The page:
What a mess! Rotten food, dirty nappies and rubble dumped on estate

Fly tipping at West Byland,  Illingworth
Fly tipping at West Byland, Illingworth

THESE are the squalid conditions fly-tippers are forcing residents of a housing estate to live alongside.

Piles of bin bags, used nappies, rotting food, broken toys and building rubble have been dumped in the gardens of empty homes in North Selby and West Byland in Illingworth, Halifax.

One private tenant who lives next door to one of the worst sites told the Courier not enough was being done to sort it out.

The 29-year-old mum said: “It’s a disgrace. I have been here about a year and a half now and it’s getting worse.”

She said she was worried about the effect on her three children, aged eight, two and six months.

“You just don’t know what is in there,” she said.

One of her neighbours has even resorted to burning the rubbish to help rid the area of it.

The waste, which has been building up for months, was reported to Calderdale Council’s environmental health department by the fire service in November because it was considered a fire risk.

The council notified Pennine Housing the same day, but the rubbish remains.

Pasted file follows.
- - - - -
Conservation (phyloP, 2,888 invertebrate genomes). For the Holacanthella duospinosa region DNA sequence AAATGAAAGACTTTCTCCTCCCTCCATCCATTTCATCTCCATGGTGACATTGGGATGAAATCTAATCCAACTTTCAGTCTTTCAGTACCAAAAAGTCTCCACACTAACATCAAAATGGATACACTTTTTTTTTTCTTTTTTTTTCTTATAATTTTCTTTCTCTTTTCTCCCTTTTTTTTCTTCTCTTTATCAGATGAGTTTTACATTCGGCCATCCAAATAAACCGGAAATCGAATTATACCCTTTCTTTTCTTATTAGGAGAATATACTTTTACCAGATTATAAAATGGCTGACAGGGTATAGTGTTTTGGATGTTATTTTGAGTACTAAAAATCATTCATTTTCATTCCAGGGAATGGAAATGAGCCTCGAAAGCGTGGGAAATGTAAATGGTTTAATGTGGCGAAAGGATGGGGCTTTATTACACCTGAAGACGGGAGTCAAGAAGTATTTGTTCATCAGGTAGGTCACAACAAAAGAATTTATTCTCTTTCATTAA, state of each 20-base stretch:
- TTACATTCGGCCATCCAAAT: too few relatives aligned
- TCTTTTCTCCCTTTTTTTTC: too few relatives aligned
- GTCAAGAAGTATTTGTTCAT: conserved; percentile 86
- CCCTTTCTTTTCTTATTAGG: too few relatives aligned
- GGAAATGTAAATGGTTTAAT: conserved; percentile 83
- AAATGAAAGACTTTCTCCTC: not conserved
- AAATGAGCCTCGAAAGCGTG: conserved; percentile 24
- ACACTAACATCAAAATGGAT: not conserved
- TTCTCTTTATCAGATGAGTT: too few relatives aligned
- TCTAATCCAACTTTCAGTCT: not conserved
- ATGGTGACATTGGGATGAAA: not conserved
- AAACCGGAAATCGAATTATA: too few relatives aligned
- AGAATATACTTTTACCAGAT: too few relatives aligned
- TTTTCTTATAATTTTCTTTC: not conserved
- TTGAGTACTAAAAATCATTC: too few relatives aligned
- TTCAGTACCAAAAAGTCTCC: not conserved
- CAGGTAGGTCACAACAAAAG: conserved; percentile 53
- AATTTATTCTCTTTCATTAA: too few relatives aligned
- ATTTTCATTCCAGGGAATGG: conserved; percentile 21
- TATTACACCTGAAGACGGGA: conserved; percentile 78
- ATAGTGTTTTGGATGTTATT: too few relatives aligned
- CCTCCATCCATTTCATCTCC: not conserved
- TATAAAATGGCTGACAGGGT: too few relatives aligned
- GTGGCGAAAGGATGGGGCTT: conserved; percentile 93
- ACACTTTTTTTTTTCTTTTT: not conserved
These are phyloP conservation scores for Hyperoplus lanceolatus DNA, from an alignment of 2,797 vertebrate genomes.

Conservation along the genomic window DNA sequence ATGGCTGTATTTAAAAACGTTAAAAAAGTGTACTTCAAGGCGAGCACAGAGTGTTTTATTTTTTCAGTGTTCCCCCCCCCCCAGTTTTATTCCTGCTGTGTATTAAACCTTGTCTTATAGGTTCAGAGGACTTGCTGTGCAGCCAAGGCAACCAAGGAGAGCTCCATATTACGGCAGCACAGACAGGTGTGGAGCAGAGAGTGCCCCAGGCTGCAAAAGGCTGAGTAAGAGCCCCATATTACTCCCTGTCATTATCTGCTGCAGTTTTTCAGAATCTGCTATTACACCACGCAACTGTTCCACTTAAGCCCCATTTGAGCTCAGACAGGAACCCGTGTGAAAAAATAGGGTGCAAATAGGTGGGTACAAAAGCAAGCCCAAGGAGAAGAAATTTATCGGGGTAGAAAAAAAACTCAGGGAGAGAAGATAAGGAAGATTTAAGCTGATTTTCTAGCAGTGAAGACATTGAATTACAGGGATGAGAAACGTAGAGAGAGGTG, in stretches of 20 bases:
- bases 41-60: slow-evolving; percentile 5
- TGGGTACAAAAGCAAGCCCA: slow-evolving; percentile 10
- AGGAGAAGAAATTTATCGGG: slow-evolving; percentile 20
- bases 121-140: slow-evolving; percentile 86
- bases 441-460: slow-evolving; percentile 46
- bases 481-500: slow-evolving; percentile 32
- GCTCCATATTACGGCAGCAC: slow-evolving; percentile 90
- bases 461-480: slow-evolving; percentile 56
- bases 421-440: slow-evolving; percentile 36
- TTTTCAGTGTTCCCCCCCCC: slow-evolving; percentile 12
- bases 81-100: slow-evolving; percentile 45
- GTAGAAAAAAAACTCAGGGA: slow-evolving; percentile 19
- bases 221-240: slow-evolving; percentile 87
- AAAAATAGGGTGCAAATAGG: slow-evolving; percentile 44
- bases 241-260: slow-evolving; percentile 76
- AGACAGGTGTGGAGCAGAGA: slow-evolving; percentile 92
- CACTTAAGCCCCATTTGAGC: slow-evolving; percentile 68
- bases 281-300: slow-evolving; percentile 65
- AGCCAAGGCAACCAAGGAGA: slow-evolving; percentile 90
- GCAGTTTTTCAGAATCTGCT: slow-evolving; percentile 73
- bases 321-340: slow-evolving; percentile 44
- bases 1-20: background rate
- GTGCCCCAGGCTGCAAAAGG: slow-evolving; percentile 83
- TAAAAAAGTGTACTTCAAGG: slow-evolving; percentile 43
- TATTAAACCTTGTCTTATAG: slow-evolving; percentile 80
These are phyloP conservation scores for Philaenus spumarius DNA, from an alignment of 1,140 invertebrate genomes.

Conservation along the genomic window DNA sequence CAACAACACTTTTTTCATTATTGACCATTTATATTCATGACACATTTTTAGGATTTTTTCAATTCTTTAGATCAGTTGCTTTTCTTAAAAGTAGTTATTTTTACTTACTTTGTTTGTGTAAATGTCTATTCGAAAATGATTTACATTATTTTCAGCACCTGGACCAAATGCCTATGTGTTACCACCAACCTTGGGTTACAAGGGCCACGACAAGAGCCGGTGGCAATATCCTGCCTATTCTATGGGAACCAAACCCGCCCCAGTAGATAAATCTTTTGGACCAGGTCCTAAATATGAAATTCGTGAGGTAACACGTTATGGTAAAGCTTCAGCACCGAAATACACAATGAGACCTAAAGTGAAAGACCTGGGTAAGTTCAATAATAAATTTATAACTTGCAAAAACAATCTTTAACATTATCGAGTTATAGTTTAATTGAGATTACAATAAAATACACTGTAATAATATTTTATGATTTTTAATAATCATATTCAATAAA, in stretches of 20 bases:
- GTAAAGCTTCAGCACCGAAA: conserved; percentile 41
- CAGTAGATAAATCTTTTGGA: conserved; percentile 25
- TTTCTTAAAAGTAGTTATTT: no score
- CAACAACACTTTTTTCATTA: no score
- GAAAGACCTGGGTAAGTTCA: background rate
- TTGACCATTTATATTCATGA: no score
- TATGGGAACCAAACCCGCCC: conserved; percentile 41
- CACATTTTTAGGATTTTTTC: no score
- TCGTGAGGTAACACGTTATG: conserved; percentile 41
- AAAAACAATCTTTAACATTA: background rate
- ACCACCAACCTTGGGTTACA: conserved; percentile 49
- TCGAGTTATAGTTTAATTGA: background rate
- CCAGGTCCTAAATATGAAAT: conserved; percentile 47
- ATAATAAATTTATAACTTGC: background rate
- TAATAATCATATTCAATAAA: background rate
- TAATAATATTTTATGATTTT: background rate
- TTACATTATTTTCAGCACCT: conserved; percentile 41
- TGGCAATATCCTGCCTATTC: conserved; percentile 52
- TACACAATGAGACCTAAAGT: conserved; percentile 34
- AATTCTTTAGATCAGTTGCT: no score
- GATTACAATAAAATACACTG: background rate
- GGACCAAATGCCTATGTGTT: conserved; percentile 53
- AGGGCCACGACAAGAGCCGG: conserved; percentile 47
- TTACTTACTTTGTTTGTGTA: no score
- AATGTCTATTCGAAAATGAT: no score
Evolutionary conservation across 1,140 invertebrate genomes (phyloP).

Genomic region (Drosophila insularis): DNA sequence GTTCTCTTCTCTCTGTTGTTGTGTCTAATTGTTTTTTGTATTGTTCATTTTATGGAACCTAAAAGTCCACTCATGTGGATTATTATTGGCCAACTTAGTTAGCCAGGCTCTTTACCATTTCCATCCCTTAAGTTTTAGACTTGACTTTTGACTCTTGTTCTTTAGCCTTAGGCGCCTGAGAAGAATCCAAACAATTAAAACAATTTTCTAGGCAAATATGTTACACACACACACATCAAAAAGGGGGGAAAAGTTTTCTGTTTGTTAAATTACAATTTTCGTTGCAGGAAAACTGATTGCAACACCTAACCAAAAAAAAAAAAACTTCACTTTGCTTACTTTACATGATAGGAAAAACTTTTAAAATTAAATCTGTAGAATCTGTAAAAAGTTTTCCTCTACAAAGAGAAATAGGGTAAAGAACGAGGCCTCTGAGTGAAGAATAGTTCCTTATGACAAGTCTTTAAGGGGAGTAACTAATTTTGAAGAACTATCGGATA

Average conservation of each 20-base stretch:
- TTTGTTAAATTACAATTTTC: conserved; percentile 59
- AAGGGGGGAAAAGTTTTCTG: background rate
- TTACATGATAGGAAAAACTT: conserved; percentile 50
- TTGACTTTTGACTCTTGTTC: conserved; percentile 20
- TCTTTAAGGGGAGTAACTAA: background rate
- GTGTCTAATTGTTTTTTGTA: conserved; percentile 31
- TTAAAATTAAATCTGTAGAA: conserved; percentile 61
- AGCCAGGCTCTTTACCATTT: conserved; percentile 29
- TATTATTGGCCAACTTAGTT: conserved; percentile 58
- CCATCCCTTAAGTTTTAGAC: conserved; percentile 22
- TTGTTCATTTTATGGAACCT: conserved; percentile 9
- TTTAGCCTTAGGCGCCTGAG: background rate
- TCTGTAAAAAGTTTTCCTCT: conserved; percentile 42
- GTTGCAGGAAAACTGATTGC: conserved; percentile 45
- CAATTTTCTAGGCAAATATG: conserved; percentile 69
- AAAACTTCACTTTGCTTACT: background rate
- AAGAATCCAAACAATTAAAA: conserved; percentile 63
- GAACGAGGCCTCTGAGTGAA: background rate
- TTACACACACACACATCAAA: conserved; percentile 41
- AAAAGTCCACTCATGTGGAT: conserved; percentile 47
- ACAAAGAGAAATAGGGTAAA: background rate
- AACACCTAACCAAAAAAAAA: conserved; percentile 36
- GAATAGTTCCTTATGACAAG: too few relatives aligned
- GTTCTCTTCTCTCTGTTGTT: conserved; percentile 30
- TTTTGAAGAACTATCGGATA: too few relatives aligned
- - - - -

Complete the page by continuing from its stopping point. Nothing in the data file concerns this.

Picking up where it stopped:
Andrew Tagg, Conservative candidate for Illingworth and Mixenden, is calling for the social housing provider to sort out the problem.

He said: “Reviewing the waste it is not only a fire risk but a risk to health.

“There are used nappies, waste food and other rotting household waste in the gardens.

“I must say I find it very depressing to see that young children live next door to what can only be called squalor.”

Independent ward councillor Tom Bates has organised three community clean-up days on the Abbey Park estate in a bid to tackle the problem.

Last February, more than 400 bin bags of rubbish were collected and three skips filled in just three hours.

“When we do organise these clean-ups people do come out, so they do have pride in their area,” he said.

“But it’s certain people, like everywhere, who just spoil it for others.

“It just brings the whole area down.”

He said Pennine Housing needed to find a long-term solution to the problem.

“Until they bring these empty properties and put families in them people are going to continue to throw rubbish there,” he said.

Mr Tagg added: “It is up to Pennine to manage this and inspect these empty properties regularly.”

A spokeswoman for Pennine Housing said it was aware of the problem and was taking steps to sort it out.

She said: “Our caretakers clear it on a weekly basis but the rubbish comes back. It is a constant problem.”

Signs are soon to be put up on the targeted properties warning would-be offenders the area is under surveillance and they could be prosecuted.

“We are taking a multi-agency approach, with the neighbourhood policing team keeping an eye out for who might be doing it,” she said.

“We are clearing it up as quickly as we can.”